As we've had to postpone our travels because of the pandemic, I believe a weekly dose of travel dreaming can be good medicine. Here's a reminder of the fun that awaits us in Europe at the other end of this crisis.
St. Petersburg continually amazes me. Once a swamp, then an imperial capital, and now a showpiece of long-ago aristocratic opulence, St. Petersburg is Russia's most accessible and tourist-worthy city.
During the Soviet era, the city was drab and called Leningrad. Its striking beauty today is all the more remarkable given that this place was devastated by a 900-day Nazi siege during World War II.
As if turning the clock back to its glory days, the metropolis once again goes by its original name, and its architectural treasures have been spiffed up. Today St. Petersburg sparkles, with restored palaces, gardens, statues, and bridges arching over graceful waterways.
St. Petersburg was Russia's capital from 1712 until 1918. The fabulously wealthy Romanov czars and czarinas were in power for all that time, and on a building spree. Their agenda went far beyond indulging their every whim for fancy digs — they needed to keep their peasant population under control, maintain the loyalty of their military, and impress visiting dignitaries from the rest of Europe. The imposing buildings they erected were just one of the ways they said, "We're in charge here."
It started in the early 1700s, when Peter the Great, inspired by a trip to Amsterdam, laid out his city in a grid plan with canals. Many of those original neighborhoods survive, their canals now filled in and converted to parks. Palaces and fancy apartments line the surviving waterways and boulevards.
On a sunny day, take time to walk and admire the cityscape. Raise your eyes to see above the workaday grind. The upper facades are sun-warmed and untouched by street grime. The palette of robin's egg blue, petal pink, and sunshine yellow is as pretty as a Fabergé egg.
You can trace the city's story through the architectural legacy of its great rulers and their favorite designers. Peter's daughter Elizabeth, who reigned from 1741 to 1762, spared no expense in elevating the city's profile. She imported the Italian architect Francesco Bartolomeo Rastrelli, whose grandiose buildings burst with Baroque energy — think white stucco frills, wall-to-wall gold leaf, and glittering mirrors reflecting noble and aristocratic egos. Rastrelli's most famous buildings are the huge Winter Palace on the Neva River and the grand Catherine Palace just outside town.
Catherine the Great ruled Russia from 1762 until 1796. Catherine — who was Prussian — wanted to leave an indelible mark on her adopted country. To distinguish her buildings from Elizabeth's Baroque excesses, she turned to the restrained Scottish architect Charles Cameron. Looking back to the glories of ancient Greece and Rome, Cameron gave the city a Neoclassical makeover, with clean columns and geometric arches replacing Baroque baubles and trimmings.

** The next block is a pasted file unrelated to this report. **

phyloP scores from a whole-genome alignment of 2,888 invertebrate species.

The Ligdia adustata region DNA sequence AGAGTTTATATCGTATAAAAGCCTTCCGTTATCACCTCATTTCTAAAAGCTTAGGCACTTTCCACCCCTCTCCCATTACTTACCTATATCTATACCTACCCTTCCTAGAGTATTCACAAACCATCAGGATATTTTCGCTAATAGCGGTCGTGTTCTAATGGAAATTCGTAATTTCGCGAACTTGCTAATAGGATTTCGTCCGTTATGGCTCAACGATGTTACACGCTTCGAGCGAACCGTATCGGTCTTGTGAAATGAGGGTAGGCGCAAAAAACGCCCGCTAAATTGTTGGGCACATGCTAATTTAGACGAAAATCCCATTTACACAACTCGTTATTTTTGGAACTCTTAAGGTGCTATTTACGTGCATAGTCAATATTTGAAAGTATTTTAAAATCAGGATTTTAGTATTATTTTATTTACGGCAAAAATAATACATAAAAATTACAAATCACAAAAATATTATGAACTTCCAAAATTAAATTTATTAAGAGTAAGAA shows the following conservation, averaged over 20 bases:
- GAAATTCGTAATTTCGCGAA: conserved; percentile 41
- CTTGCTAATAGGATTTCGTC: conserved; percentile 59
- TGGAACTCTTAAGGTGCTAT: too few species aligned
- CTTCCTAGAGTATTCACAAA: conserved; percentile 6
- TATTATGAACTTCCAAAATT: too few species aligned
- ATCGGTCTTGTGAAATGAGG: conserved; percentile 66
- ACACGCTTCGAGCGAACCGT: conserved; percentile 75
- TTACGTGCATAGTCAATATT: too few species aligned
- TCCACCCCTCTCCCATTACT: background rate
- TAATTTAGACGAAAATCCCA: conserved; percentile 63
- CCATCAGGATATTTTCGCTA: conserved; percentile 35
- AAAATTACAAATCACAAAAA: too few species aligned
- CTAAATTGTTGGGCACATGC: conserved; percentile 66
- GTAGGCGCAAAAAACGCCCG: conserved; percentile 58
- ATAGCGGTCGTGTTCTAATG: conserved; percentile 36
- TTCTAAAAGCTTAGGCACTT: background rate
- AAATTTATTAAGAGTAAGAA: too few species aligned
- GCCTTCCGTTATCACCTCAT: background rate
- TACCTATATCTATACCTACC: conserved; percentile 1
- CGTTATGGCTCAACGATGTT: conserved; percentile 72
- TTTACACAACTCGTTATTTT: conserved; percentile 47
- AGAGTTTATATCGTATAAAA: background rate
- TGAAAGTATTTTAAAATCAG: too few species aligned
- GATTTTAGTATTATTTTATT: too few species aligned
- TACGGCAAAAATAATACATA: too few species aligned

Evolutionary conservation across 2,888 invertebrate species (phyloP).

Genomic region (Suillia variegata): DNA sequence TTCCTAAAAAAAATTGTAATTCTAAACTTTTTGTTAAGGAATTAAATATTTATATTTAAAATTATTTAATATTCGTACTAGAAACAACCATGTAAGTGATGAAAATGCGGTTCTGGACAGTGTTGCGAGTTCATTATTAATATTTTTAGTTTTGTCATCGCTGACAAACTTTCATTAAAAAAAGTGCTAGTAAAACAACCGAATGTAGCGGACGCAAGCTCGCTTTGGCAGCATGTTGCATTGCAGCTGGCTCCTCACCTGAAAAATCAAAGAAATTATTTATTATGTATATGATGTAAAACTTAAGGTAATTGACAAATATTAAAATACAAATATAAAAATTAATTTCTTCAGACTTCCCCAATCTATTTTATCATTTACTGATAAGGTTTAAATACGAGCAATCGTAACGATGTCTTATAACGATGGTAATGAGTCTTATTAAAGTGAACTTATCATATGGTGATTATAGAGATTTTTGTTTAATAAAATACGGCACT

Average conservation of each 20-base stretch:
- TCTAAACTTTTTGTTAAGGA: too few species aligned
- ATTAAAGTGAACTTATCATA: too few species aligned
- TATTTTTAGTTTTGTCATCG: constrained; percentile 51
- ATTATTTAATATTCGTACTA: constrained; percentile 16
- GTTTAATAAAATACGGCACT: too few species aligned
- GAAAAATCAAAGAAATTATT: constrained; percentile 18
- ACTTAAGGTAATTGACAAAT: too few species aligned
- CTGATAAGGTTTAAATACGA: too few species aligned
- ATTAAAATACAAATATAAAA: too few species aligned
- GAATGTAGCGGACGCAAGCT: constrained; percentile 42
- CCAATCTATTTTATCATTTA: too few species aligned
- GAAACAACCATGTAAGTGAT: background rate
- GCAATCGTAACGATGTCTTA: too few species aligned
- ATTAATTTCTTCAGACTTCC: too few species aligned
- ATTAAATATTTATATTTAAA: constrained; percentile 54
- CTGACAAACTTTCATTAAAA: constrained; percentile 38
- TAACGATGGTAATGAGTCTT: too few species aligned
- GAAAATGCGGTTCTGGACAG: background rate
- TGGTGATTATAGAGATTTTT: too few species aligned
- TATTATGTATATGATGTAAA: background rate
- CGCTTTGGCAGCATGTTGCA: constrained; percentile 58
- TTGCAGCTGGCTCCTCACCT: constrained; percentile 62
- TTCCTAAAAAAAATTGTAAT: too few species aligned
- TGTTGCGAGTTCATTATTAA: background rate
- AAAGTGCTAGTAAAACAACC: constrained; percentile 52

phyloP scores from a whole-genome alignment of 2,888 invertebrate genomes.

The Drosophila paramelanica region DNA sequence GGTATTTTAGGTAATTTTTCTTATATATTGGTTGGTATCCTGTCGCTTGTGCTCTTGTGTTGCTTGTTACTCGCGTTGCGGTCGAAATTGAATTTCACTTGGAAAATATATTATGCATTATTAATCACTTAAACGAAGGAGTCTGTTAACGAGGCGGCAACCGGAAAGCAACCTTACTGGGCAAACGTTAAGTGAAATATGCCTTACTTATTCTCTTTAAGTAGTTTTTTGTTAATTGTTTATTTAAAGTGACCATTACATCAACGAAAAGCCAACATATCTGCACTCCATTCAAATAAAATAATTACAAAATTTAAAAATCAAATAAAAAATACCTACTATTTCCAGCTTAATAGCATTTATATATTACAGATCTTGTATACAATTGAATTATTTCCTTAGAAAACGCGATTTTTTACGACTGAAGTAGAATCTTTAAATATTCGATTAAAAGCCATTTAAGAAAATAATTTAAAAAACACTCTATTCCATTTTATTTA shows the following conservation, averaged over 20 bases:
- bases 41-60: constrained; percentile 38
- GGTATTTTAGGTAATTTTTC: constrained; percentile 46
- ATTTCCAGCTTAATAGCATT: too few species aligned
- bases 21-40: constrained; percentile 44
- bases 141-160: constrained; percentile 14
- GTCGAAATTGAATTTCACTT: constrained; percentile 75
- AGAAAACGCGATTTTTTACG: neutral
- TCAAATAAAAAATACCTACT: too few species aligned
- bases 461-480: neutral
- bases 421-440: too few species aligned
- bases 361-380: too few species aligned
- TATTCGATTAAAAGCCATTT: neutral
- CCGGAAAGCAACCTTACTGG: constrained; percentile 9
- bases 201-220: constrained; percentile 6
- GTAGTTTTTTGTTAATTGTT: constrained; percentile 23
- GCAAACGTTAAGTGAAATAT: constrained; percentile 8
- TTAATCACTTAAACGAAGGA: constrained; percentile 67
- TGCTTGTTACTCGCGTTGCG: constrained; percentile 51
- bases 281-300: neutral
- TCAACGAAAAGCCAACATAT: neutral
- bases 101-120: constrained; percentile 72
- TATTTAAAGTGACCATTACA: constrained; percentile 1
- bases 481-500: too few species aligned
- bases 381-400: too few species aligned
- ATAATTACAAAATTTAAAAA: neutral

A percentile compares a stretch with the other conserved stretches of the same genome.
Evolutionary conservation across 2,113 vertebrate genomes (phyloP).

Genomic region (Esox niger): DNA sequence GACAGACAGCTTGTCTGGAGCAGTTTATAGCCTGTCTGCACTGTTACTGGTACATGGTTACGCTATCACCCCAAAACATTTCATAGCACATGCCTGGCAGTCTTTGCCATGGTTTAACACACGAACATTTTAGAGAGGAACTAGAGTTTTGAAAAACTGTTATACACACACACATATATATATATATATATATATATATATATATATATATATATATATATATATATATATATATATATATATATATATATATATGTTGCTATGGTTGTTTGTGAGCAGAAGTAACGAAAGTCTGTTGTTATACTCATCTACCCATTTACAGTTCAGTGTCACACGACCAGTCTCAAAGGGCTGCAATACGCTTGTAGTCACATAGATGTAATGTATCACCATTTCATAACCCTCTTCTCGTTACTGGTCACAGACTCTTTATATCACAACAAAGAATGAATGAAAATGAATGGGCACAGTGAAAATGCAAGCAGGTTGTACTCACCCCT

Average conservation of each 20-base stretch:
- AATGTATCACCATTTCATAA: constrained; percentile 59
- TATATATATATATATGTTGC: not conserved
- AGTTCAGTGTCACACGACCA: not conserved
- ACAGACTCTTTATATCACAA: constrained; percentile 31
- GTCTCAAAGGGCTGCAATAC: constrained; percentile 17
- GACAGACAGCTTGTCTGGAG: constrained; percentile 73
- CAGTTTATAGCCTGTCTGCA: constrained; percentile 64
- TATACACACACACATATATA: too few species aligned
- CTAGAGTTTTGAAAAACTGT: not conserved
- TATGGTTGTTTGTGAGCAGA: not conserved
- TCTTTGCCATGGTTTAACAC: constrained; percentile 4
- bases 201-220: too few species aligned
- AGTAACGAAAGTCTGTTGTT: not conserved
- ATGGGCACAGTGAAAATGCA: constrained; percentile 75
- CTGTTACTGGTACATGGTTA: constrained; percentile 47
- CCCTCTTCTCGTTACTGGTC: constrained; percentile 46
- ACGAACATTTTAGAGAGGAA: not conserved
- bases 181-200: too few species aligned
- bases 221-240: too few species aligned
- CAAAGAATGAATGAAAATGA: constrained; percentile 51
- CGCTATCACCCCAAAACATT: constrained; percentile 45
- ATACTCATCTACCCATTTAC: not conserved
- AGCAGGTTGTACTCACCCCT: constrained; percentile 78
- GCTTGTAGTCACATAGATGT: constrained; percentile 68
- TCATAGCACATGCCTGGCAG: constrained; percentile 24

Catherine's grandson Nicholas I took Neoclassicism even farther during his reign from 1825 to 1855. He declared that St. Petersburg's buildings should all conform to the "Russian-Empire" style. This was a heyday of architectural perfectionism, with every little thing made orderly and measured. The projects of the Italian Carlo Rossi epitomize the time, especially his Street of Perfect Proportions, with buildings as high as the street is wide and a clean line of Neoclassical columns on each side.
Many of these architectural trends are mirrored in St. Petersburg's great Russian Orthodox churches. Under the communists, however, countless churches got no respect. They were destroyed or repurposed — even as ice-hockey rinks and swimming pools.
The Neoclassical Kazan Cathedral suffered one of the biggest indignities. This grand church, modeled on St. Peter's in Rome, was for years used as a "Museum of Atheism." Now once again a place of worship, the cathedral draws lines of the faithful who come to kiss the church's namesake: the Our Lady of Kazan icon, the most important in Russian Orthodoxy.
The oldest church in St. Petersburg, the early Baroque Peter and Paul Cathedral, is intimately linked with the Romanovs. A Swiss-Italian architect designed the golden-spired building for Peter the Great in the early 1700s. Peter's marble tomb is here, surrounded by the Romanovs who came after him, including Catherine the Great.
With the Bolshevik Revolution in 1917, angry mobs ransacked the church and desecrated the Romanov tombs. The age of czar rule was decidedly over. Only years later would a small chapel in the church be dedicated to the much-romanticized family of the final czar, Nicholas II.
Nowadays, the legacy of the Romanovs is finding new life among Russians, who have developed a nostalgia for the art and architecture of those imperial days. They, and the tourists who visit St. Petersburg, have come to appreciate the remarkably harmonious cityscape conceived by Peter the Great and added to by his successors. From the grand mansions lining its wide boulevards to the impressive palaces of the czars, the city does full justice to the vision of its founder.